I thought I’d start off the year with something ramble-based rather than sewing-based to indicate my intention of not being a completely sewing-based blog – I seem to have done the opposite of diversify my blog (whatever that’s called) since I started sewing.
So welcome to the inside of my head.
I read this article on The Grauniad the other day, and as I reached the last paragraph a sense of calm set in as it tends to when someone articulates something that you’ve been feeling for a while but didn’t realise that anyone else had. For those who can’t be bothered to read it, here is the last paragraph-and-a-bit:
..our obsession with this abstract idea of Britishness is actually our most British trait, more aspiration than reality, meta-Britishness. This tweeness doesn’t exist anywhere but in our imaginations, in idealised Tetley ad versions of Britain where the sun actually shines sometimes.
What makes us British is being quietly proud that we could be even thought of as being that fey. What makes us British is wanting to be all village fetes and bone china, but in actuality being a more “clumps of hair pulled out in a fight outside a Poundstretcher, two passersby wounded”. British culture has its own aspirational middle-class complex. In a way, that’s the most British thing possible.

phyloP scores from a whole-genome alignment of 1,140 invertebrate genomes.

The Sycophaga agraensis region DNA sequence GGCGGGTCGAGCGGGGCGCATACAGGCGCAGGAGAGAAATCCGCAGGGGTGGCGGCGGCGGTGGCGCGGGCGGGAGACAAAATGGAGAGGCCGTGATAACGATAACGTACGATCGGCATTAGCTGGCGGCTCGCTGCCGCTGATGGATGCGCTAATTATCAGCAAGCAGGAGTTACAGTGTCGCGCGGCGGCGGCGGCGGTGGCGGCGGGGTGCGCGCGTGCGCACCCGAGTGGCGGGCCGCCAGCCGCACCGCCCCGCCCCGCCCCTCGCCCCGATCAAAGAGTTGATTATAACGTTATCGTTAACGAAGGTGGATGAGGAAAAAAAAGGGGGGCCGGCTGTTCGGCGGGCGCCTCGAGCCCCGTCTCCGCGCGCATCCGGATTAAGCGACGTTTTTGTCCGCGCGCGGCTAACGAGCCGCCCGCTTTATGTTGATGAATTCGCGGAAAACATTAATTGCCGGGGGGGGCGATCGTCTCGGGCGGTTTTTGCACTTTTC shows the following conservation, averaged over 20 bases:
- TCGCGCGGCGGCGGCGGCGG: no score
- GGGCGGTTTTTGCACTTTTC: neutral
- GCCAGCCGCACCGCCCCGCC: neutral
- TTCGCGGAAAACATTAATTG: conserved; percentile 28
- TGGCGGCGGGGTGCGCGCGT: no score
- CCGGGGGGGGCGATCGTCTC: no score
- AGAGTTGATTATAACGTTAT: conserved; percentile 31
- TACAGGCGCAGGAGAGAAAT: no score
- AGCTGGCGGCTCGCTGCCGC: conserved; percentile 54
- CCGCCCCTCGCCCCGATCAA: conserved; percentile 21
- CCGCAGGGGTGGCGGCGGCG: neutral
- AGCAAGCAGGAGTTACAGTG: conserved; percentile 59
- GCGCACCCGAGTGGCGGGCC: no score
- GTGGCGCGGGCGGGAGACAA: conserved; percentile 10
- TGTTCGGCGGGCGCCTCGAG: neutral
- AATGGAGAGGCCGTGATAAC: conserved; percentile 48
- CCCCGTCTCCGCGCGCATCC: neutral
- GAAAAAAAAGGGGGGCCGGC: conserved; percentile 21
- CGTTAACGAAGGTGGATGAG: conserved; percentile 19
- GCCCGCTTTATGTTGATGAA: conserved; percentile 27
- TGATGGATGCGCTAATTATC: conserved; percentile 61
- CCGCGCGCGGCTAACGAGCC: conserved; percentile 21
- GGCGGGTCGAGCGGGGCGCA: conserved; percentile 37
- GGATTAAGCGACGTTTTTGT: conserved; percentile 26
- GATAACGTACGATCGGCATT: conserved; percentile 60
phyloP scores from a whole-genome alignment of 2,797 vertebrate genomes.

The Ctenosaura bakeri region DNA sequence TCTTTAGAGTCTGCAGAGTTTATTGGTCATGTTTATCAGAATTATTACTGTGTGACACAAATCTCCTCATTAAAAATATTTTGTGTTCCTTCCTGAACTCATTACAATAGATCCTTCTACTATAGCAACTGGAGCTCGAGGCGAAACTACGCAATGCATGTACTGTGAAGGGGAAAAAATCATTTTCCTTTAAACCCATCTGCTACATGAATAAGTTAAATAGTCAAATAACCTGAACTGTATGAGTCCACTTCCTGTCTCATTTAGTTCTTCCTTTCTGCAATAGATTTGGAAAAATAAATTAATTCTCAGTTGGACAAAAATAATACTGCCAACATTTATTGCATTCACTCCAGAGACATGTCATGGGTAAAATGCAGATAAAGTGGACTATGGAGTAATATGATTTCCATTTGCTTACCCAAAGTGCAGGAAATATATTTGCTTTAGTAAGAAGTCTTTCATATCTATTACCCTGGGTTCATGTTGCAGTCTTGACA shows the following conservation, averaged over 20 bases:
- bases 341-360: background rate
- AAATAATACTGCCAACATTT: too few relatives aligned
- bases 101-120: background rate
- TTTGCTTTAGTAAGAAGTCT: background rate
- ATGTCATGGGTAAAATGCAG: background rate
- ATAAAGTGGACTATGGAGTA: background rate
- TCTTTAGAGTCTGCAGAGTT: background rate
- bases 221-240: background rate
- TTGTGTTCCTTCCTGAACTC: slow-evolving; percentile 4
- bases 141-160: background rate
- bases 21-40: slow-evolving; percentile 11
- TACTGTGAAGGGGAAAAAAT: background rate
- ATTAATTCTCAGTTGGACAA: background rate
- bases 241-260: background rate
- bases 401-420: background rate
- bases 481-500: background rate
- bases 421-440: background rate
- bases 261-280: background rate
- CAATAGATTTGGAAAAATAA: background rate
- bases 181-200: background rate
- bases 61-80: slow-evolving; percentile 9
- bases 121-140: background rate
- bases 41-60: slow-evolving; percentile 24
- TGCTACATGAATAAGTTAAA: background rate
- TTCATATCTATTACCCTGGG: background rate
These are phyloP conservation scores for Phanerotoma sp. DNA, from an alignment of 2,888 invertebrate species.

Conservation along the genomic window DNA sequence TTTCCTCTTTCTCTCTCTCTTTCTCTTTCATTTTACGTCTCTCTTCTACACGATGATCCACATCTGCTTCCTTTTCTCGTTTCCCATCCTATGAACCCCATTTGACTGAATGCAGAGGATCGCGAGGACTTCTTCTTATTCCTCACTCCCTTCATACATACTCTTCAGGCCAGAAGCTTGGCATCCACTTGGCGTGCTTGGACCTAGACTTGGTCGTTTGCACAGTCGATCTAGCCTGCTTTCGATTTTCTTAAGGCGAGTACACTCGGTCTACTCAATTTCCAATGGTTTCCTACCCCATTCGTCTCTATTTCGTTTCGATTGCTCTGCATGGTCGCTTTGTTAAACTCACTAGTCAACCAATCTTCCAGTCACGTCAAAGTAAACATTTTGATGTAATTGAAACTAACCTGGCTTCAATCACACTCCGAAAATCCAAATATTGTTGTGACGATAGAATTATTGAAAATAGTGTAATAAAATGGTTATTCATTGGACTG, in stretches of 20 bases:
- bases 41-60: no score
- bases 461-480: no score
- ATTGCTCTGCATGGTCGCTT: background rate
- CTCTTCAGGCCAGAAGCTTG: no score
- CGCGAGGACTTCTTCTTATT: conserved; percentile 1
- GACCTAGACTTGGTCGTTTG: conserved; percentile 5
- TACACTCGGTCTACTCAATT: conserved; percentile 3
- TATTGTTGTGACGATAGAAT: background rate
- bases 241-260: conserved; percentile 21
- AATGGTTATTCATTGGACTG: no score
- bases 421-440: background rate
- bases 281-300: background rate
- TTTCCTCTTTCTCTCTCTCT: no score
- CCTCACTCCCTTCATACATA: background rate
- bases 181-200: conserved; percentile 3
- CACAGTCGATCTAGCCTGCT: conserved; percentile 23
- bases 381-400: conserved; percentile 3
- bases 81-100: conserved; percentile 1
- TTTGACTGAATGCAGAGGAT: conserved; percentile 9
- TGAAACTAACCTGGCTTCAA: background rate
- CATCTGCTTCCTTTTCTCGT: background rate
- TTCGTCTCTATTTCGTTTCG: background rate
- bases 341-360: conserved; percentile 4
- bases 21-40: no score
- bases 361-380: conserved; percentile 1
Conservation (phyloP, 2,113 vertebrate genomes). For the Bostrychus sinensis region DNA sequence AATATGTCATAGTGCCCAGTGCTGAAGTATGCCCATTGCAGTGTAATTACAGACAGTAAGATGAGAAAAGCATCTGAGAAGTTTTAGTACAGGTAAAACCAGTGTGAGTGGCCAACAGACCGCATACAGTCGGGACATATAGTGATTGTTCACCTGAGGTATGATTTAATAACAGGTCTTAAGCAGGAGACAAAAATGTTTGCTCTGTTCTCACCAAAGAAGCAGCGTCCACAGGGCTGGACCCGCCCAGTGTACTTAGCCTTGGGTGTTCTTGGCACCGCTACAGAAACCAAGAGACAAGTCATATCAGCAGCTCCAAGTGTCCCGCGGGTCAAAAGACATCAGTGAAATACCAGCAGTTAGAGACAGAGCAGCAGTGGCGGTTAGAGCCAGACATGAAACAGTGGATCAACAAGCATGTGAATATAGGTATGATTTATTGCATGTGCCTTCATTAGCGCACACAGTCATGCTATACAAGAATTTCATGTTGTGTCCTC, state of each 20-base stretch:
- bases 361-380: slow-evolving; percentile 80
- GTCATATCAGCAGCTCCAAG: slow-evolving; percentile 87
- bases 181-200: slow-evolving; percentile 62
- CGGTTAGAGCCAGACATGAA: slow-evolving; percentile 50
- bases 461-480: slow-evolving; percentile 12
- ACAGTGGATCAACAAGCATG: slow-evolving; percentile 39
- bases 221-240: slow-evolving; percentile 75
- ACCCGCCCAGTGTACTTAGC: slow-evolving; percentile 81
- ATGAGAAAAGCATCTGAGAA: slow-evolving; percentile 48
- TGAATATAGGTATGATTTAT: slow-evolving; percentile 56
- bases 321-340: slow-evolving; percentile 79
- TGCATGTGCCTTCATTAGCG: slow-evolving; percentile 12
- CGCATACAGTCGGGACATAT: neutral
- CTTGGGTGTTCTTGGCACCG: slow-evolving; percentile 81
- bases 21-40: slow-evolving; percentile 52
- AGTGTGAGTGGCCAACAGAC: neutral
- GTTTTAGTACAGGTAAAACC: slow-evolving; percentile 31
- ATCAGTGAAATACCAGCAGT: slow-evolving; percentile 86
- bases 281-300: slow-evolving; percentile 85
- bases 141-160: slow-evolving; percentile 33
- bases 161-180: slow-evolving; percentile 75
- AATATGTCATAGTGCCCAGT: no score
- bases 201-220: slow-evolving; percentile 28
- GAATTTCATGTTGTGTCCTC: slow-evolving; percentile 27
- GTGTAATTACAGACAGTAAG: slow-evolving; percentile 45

Living abroad, I’m so used to the “Ah, you’re English. The Queen! The BBC!” (or anyway “Ah, du bist Englanderin. Die Königin! Die BBC!” both of which I am rather fond of, by the way, although don’t worship in the way that they expect me to) that I barely even flinch at the stereotype any more (even coming from people who clearly spend their days up to the elbows in a) chocolate, b) nazi gold or c) intricate watch parts..)
And when my boss comes in and says “I’ve read that proper British people never wash teapots” I’ve stopped telling him that my parents’ teapot always go in the dishwasher and denying the existence of my once-white, now white-and-black-inside teapot. Sometimes I’ll ask if he’s heard that Heidi might well have been published by a German author 50 years before Johanna Spyri got around to it, but only to wind him up.
I’ve grown not to mind the stereotypes that some people here expect of me. I can reinforce them, if I want, by insisting on my morning cup of tea, by religiously putting on radio 4 when I get inside my front door and informing everyone when we have won the cricket. I can hide away inside them if I want to, while all the time, inside I’m actually a real person! I haven’t quite worked out if this is a defence mechanism, or just some sort of game that I play with myself. But the author of the article is right. I am sort of proud that people think I’m capable of being as whimsical as the British stereotype, and that gives me the freedom to be as whimsical as I want in other ways.